finalNums[0] = nums.get(x);
nums.remove(x); // Remove the number at this index so it won;t be picked up again

x = r.nextInt(9); // Since we removed one index from arraylist, so total elements are now nine instead of 10.
finalNums[1] = nums.get(x);
nums.remove(x);

So what's the difference? In this approach, you are sure that it won't pick same number twice. WHy? Because you remove the number as soon as you pick it so it has no change of getting picked up again.

EDIT:

As for your attempt with ArrayList where you have asked what you write in the main block, you simply have to call the two methods you created in class in order. It could either be in main block:

public class Sequence
{
    // You need one main method atleast to run the code
    public static void main(String[] args){
        seq seqObj = new seq();
        System.out.println(seq.getRandomArray());
    }
}

Or you could also call these methods in seq class' constructor:

public seq()
{
    randNum = new Random();
    arr = new int[10];
    filledArr = new int[10];
    this.getFilledArr();
    this.randNewArr();
}

Another thing to note, your method to display output of ArrayList is not okay. A little correction to your code:

import java.util.Random;
import java.util.ArrayList;
class seq
{
    private ArrayList<Integer> arrListOne;
    private ArrayList<Integer> arrListTwo;
    private Random num;

    public seq()
    {
        num = new Random();
        arrListOne = new ArrayList<Integer>();
        arrListTwo = new ArrayList<Integer>();
        getFillerArr();
        randNewArr();
    }

    // You dont have to return ArrayList here
    public void getFilledArr()
    {
        for(int i = 1; i < 11 ; i++)
        {
            arrListOne.add(i);
        }
    }

    // You dont have to return ArrayList here
    public void randNewArr()
    {
        for(int i = 0 ; i < 10 ; i++)
        {
            int randNum = num.nextInt(arrListOne.size())+1;
            arrListTwo.add(arrListOne.get(randNum));
            arrListOne.remove(arrListOne.get(randNum));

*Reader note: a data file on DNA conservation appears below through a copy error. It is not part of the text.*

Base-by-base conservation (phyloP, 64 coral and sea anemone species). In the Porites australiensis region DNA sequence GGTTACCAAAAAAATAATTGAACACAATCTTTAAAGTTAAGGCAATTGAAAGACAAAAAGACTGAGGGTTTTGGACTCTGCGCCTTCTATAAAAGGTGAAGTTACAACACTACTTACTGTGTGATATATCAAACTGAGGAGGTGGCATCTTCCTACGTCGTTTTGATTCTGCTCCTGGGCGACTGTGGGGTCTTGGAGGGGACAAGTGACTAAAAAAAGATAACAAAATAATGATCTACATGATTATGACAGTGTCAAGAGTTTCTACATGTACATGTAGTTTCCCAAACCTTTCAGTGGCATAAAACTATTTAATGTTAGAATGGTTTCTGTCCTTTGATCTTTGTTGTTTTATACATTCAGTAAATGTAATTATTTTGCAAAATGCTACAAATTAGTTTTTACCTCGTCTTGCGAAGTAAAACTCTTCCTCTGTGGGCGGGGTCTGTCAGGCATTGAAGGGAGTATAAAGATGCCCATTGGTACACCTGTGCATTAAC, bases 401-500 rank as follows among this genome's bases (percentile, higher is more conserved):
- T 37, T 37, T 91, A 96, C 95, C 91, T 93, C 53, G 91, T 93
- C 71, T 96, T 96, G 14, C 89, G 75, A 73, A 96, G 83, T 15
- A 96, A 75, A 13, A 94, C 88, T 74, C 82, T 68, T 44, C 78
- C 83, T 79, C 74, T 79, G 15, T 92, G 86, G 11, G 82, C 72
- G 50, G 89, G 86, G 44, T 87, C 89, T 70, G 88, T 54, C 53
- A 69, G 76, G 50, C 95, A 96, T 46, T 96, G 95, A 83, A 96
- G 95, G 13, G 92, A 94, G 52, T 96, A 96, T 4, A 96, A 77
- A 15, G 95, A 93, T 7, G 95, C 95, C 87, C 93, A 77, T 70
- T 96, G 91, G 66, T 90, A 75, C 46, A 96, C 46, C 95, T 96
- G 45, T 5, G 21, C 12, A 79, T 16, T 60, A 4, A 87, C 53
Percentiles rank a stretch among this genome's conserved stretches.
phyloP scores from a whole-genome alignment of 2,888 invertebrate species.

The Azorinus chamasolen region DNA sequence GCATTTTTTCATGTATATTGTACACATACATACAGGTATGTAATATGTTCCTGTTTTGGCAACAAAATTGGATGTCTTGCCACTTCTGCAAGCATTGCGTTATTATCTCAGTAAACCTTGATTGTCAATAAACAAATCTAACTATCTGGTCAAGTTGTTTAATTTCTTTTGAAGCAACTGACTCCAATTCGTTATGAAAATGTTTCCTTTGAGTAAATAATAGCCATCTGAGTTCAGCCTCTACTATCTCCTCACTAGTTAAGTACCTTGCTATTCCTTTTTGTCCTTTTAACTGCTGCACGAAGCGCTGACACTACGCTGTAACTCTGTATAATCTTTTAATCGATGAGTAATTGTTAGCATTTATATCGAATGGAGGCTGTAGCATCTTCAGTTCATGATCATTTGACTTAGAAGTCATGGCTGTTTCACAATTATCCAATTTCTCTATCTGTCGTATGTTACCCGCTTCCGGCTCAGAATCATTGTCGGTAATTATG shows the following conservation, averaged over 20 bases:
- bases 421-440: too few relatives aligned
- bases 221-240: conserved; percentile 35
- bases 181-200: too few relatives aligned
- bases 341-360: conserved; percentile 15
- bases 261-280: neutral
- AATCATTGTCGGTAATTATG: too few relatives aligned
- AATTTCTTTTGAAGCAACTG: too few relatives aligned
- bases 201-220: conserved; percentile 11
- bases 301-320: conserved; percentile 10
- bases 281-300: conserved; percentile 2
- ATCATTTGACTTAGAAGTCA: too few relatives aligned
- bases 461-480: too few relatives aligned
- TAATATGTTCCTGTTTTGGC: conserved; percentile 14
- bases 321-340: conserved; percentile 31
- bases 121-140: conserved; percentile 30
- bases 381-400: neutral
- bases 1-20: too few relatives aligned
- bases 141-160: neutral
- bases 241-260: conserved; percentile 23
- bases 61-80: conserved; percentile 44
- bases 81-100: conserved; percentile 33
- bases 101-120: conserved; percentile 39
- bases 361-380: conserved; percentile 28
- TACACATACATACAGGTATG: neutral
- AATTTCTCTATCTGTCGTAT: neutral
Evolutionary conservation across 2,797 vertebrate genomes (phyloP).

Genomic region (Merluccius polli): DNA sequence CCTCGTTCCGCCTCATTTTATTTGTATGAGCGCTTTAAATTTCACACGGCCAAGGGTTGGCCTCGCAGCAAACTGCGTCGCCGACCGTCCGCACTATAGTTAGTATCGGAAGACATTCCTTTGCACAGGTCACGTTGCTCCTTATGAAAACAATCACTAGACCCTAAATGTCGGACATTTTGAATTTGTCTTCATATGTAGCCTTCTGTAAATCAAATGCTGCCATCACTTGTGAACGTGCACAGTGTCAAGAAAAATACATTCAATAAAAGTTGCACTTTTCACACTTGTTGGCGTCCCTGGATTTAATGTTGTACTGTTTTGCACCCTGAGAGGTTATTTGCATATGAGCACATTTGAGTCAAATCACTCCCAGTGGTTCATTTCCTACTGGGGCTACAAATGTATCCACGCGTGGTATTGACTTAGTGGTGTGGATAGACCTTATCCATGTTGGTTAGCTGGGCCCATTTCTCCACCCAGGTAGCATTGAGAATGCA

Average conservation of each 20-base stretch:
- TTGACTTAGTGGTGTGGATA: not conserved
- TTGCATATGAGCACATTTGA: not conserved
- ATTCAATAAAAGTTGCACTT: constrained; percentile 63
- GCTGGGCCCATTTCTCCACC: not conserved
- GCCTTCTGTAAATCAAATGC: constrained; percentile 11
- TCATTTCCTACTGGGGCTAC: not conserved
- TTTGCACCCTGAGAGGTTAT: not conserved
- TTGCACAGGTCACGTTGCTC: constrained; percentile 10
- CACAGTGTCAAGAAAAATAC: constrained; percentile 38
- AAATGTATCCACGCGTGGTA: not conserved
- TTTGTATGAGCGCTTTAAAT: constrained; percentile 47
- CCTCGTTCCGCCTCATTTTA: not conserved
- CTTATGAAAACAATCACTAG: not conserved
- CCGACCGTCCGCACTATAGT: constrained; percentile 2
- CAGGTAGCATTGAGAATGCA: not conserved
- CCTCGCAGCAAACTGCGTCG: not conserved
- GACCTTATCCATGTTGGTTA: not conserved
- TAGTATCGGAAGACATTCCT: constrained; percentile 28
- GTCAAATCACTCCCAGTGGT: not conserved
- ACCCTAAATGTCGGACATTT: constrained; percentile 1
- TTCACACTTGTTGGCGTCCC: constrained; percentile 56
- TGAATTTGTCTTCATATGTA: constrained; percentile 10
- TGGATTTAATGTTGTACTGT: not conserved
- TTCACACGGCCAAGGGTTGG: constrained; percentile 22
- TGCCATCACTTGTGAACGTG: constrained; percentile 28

}
    }

    // A method that returns you random array list so you can easily use it following rules of encapsulation
    public ArrayList<Integer> getRandomArray() {
        return this.arrListTwo;
    }
}

public class Sequence
{
    public static void main(String[] args){
        seq seqObj = new seq();
        System.out.println(seq.getRandomArray());
    }
}

EDIT #2:

For your problem of negative bound exception, This is how your code should be:

    public seq()
    {
        num = new Random();

        // Do not try to specify size of Array List here. THey don't have fixed size.
        arrListOne = new ArrayList<Integer>();
        arrListTwo = new ArrayList<Integer>();
        getFillerArr();
        randNewArr();
    }

    public void getFilledArr()
    {
        // Manually iterate for 10 elements.
        for(int i = 1; i < 11 ; i++)
        {
            arrListOne.add(i);
        }
    }

    public ArrayList randNewArr()
    {
        for(int i = 0 ; i < 10 ; i++)
        {
        // Do not add +1 here, actual array size is already 1 less than the size you get from #size() method.
        int randNum = num.nextInt(arrListOne.size());
        arrListTwo.add(arrListOne.get(randNum));
        arrListOne.remove(arrListOne.get(randNum));
        }
        return arrListTwo;
    }

Explanation:

arrListOne = new ArrayList<Integer>(10);

Here you are trying to create an array list of fixed size 10? But ArrayLists do not have a fixed size. So this won't work. Hence your this loop fails too:

public ArrayList getFilledArr()
{
    for(int i = 1; i < arrListOne.size()+1 ; i++)
    {
        arrListOne.add(i);
    }
    return arrListOne;
}

(array list has 0 size, so loop doesn't run).

Hence you get that exception when getting random number.

PS: My bad, been a while since I did java. Somehow I overlooked it while reading that code.